Archaeological Dig at Cave Springs unites BLM, Universities, and Tribal Historians

Dr. Mark Giambastiani in the field

Dr. Mark Giambastiani in the field

As the dust settles on GBI’s Cave Springs excavation block project, the careful and exacting work begins for the categorization of prehistory findings rendered at the heart of the Great Basin.  Collaborating with the Bureau of Land Management, Battle Mountain District, University of Nevada, Reno, University of California, Davis, California State University, Sacramento, and the Timbisha Shoshone Tribe, principal investigators and archaeological technicians coordinated at Cave Springs to secure cultural resources at this unique high desert site.  Backhoes, protective fences, shoring and stabilization allowed for students and faculty to uncover and protect a long history once lost to the sagebrush ocean.  The project allows for the archaeological testing, data recovery, and documentation of any lithic, faunal, botanical and textile remains, including radiocarbon dating of intact hearth features of the prehistoric shelters.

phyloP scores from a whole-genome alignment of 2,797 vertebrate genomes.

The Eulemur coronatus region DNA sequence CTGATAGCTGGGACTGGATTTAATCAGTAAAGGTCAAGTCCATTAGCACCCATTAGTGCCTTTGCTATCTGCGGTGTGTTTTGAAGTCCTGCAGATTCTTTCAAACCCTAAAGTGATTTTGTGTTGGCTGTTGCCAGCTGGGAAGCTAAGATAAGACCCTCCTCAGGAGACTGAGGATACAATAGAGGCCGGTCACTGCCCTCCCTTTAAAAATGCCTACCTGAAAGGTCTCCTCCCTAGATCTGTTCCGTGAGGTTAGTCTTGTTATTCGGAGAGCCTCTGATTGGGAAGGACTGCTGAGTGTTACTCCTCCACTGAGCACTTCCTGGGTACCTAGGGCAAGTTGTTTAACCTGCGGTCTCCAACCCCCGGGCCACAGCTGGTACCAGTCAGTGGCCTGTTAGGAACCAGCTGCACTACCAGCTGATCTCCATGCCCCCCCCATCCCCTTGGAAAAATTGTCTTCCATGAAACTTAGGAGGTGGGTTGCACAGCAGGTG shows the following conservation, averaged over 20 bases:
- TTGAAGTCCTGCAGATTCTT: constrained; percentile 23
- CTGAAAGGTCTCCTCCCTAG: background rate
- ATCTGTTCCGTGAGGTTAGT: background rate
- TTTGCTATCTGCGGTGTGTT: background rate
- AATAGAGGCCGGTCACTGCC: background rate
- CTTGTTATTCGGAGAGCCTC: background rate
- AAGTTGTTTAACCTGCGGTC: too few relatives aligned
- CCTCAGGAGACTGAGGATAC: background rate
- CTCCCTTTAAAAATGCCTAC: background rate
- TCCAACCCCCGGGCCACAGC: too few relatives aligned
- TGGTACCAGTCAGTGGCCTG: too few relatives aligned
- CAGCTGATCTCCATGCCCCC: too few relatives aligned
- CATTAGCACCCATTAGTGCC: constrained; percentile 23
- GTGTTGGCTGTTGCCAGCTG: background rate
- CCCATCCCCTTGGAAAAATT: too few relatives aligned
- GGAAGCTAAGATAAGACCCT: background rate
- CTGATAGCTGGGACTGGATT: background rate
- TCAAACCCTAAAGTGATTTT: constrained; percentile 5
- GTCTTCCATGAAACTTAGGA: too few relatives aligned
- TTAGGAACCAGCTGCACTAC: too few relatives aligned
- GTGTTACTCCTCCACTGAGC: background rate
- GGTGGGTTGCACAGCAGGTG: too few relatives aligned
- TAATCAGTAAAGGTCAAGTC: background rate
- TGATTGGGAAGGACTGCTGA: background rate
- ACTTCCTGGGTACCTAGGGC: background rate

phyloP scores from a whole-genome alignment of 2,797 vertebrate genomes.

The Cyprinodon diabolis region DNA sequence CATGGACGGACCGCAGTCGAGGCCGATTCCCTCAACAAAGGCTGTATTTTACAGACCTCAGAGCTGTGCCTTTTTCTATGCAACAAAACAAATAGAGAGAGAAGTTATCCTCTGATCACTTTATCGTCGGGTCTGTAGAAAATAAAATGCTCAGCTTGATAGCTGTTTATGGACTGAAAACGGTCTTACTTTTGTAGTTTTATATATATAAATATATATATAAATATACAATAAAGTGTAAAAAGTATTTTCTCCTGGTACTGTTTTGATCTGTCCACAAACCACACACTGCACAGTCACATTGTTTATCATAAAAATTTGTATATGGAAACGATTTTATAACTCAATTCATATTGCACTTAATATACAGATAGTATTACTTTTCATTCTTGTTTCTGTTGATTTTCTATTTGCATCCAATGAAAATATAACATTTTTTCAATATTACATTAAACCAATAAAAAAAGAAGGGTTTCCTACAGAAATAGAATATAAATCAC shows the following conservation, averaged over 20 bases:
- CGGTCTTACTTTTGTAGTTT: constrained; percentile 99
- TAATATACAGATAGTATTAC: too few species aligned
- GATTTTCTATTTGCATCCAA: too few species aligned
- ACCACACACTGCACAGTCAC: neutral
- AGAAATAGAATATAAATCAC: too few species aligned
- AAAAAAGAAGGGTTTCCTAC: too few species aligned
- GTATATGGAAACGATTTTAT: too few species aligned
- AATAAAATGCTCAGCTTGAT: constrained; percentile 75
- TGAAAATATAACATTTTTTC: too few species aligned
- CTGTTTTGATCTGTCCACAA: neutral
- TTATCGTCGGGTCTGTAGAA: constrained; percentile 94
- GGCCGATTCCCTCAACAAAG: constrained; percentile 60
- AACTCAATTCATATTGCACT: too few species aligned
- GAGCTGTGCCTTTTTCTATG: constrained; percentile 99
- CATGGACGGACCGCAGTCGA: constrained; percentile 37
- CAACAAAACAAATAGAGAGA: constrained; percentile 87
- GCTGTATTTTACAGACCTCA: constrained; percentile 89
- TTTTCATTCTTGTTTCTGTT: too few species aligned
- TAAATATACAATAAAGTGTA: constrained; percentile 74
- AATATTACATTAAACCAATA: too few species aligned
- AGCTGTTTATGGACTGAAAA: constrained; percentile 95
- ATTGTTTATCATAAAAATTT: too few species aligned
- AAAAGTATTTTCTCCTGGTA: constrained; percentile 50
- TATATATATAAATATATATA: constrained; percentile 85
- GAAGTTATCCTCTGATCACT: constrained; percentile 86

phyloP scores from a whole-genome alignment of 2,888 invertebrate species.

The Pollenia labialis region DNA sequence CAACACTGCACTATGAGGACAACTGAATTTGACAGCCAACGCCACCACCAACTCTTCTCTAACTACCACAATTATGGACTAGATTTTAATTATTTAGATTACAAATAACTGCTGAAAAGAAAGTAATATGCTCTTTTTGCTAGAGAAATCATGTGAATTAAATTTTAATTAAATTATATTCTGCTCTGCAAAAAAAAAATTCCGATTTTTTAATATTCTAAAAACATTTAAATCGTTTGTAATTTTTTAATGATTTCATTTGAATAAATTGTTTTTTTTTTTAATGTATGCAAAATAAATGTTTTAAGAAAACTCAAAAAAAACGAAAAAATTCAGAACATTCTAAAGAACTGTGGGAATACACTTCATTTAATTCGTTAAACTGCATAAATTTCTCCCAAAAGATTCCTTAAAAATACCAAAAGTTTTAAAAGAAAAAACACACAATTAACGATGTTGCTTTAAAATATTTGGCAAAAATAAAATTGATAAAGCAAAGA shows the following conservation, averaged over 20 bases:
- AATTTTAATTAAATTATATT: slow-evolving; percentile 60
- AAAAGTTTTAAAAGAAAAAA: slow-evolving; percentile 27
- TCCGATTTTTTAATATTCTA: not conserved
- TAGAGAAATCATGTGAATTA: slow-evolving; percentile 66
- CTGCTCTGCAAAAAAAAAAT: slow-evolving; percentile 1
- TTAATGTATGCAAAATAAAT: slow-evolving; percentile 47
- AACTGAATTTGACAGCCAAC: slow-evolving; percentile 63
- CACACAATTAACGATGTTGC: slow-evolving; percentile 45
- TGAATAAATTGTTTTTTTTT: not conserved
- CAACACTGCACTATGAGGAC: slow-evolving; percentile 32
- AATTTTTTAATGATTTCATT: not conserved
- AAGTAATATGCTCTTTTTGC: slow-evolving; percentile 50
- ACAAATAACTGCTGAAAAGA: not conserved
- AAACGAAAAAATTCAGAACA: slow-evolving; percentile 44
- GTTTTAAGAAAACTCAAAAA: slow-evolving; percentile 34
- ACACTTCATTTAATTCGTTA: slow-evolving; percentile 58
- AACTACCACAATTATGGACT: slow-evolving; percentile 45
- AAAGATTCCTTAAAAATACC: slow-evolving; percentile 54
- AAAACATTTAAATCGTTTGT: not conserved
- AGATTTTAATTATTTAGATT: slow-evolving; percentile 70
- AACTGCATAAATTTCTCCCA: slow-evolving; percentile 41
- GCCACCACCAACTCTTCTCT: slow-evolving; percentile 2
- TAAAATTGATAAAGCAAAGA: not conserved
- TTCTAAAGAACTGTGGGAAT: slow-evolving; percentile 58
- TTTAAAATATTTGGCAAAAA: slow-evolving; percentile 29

The collaborative effort demonstrates the unique accomplishments made possible by the institute’s broad reaching partnerships.  While the general public may not be fully aware of the need to manage and protect “rock shelters with datable deposits,” the quiet work completed in the labs and in the field ensure the prehistoric artifacts of our region are remembered and shared by future generations.  “It is a distinct pleasure to work so efficiently with such large agencies and institutions to quickly achieve a mutually understood and valued conservation objective,” commented Jerry Keir, Executive Director of the institute.   Dr. Mark Giambastiani, Co-Principle Investigator, will complete the project in coordination with the cooperating Universities and the BLM Tonopah Field Office this autumn.

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